Considerations for Feeding your Senior Dog
People often ask - when is my dog considered a senior? Chronological age can vary from biological age due to many factors - giant breed vs small breed as an example, but as a general guide-
a small breed can be considered a senior at ~8-10 years,
a medium sized dog ~7-8 years,
large plus breed ~5-7 years.
I would suggest using these guidelines as an indicator of when to start going for semi annual vet visits for lab work vs annual lab work. Health status can change quickly as a dog ages and catching things early via bloodwork/urinalysis can make a big difference.
Commercial Senior Dog Food
There are no specified nutrient requirements outlined by AAFCO (or FEDIAF) for Seniors, so when you see a commercial food marketed as Senior, know that any differences in that food should be compared to the adult food in the same brand.
Perhaps there’s added glucosamine/chondroitin, or more glucosamine/chondroitin per mg/kg than the adult food, there may be fewer calories per cup - you will have to compare them to know. Well trained staff at your dog store should be able to help.
Foods that are “All Lifestage” (ALS) formulas are not AAFCO or FEDIAF separate requirements but must meet early growth requirements because they must support puppies.
Puppy/growth requirements have the highest nutrient requirements and for that reason they are not my first choice for seniors.
Because mineral requirements for adult maintenance are lower, they are in my opinion, preferable for seniors because the various organ systems - liver, kidney, heart and endocrine systems may be slightly compromised. That said, completely changing formulas really depends on your individual dog and their ability to handle digestive changes. If they’ve been eating the same food their entire life any changes may cause digestive upset. Any changes should be taken very slowly.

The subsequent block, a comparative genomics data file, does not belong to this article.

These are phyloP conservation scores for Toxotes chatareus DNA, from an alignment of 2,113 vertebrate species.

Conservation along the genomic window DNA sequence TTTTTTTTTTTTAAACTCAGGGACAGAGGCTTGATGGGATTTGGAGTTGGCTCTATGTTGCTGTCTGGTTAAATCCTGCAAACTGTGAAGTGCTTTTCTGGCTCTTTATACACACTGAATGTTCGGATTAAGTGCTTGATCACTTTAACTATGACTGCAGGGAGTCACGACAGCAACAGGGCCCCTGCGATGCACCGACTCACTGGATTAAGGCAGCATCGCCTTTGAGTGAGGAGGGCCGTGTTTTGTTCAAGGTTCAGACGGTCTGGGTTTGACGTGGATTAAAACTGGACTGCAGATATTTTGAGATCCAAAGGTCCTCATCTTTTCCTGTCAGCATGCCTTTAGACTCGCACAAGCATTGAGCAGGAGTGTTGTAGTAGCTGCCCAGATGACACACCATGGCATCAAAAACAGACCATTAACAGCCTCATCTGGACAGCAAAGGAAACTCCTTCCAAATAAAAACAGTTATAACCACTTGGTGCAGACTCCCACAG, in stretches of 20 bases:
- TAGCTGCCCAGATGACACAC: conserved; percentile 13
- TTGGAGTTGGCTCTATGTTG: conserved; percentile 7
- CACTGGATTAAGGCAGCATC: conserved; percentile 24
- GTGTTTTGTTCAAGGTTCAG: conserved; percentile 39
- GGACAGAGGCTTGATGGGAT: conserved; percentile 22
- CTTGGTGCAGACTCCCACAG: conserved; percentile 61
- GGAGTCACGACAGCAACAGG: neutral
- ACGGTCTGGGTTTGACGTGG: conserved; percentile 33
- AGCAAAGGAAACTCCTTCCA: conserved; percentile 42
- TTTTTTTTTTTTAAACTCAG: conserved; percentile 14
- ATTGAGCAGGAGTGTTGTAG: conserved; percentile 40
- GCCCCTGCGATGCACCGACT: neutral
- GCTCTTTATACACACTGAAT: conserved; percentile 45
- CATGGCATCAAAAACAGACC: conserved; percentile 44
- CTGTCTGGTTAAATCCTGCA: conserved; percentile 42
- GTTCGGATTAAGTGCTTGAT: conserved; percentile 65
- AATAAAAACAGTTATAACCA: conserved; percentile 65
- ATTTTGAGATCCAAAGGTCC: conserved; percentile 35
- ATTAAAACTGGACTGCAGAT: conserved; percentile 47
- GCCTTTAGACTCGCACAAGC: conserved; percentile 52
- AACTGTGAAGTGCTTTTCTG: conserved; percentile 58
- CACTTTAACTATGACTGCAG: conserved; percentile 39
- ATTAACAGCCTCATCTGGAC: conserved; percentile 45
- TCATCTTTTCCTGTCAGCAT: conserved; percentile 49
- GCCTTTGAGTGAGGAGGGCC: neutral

The Aging Process
As dogs age their ability to counter internal and external stressors decreases - we can see changes in energy metabolism due to changes in organ systems, reduced physical activity and lean body mass. Changes in digestion, absorption of nutrients and microbiota shifts may be seen - providing smaller meals more often – 3x per day if you feed twice, can help with digestion.
As their sense of smell and taste changes we may need to look at more palatable foods to keep sufficient interest and thus adequate intake of food. Ensuring adequate nutrient intake, while maintaining an optimal body condition is very important to help support the aging process.
There is no need to lower protein intake simply because a dog is a senior - in fact high quality protein is important to maintain muscle mass.
Cognitive changes also need to be considered and that includes nutrients to support brain health such as DHA and a good Omega 6:3 ratio, Vitamin D, medium chain triglycerides, and B vitamins. Don’t let your senior dog become a couch potato - continue daily walks, shortened in length if necessary but perhaps more frequently while ensuring plenty of opportunity to sniff. Daily walks are not only great for maintaining muscle but for mental stimulation which is so important for brain health. Yes, you can teach an old dog new tricks! Use food puzzles for a part of their meals, hide treats in your house or yard and let them sniff them out.
Simple puzzles are fun and keep that brain working
Nina Ottosson Puzzles have lots of options
Supporting the immune system and thyroid health by ensuring your dog’s balanced diet has optimal zinc, selenium, and iodine is important. As dogs age their reserves of nutrients can become depleted if their diet hasn’t been providing optimal amounts or if they aren’t eating enough of their food to get these needed nutrients.
Fresh Food Additions
I like to focus on fresh additions that provide joint support, Vitamin C to help with collagen synthesis, gut health and plenty of antioxidants for anti cancer benefits.
Dog friendly bone broth, leafy greens, cruciferous veggies and berries can be wonderful additions if tolerated – just small amounts can provide benefits so there’s no need to overdo it.
People tend to really focus on bottled supplements as their dog’s age but they should be added with a plan focused on the individual dog, their diet and history.
I hope you find these tips valuable and serve as a way to continue being your dog’s advocate and give our sweet seniors the great quality of life they deserve.
Canine Nutrition Consultant
- Corey White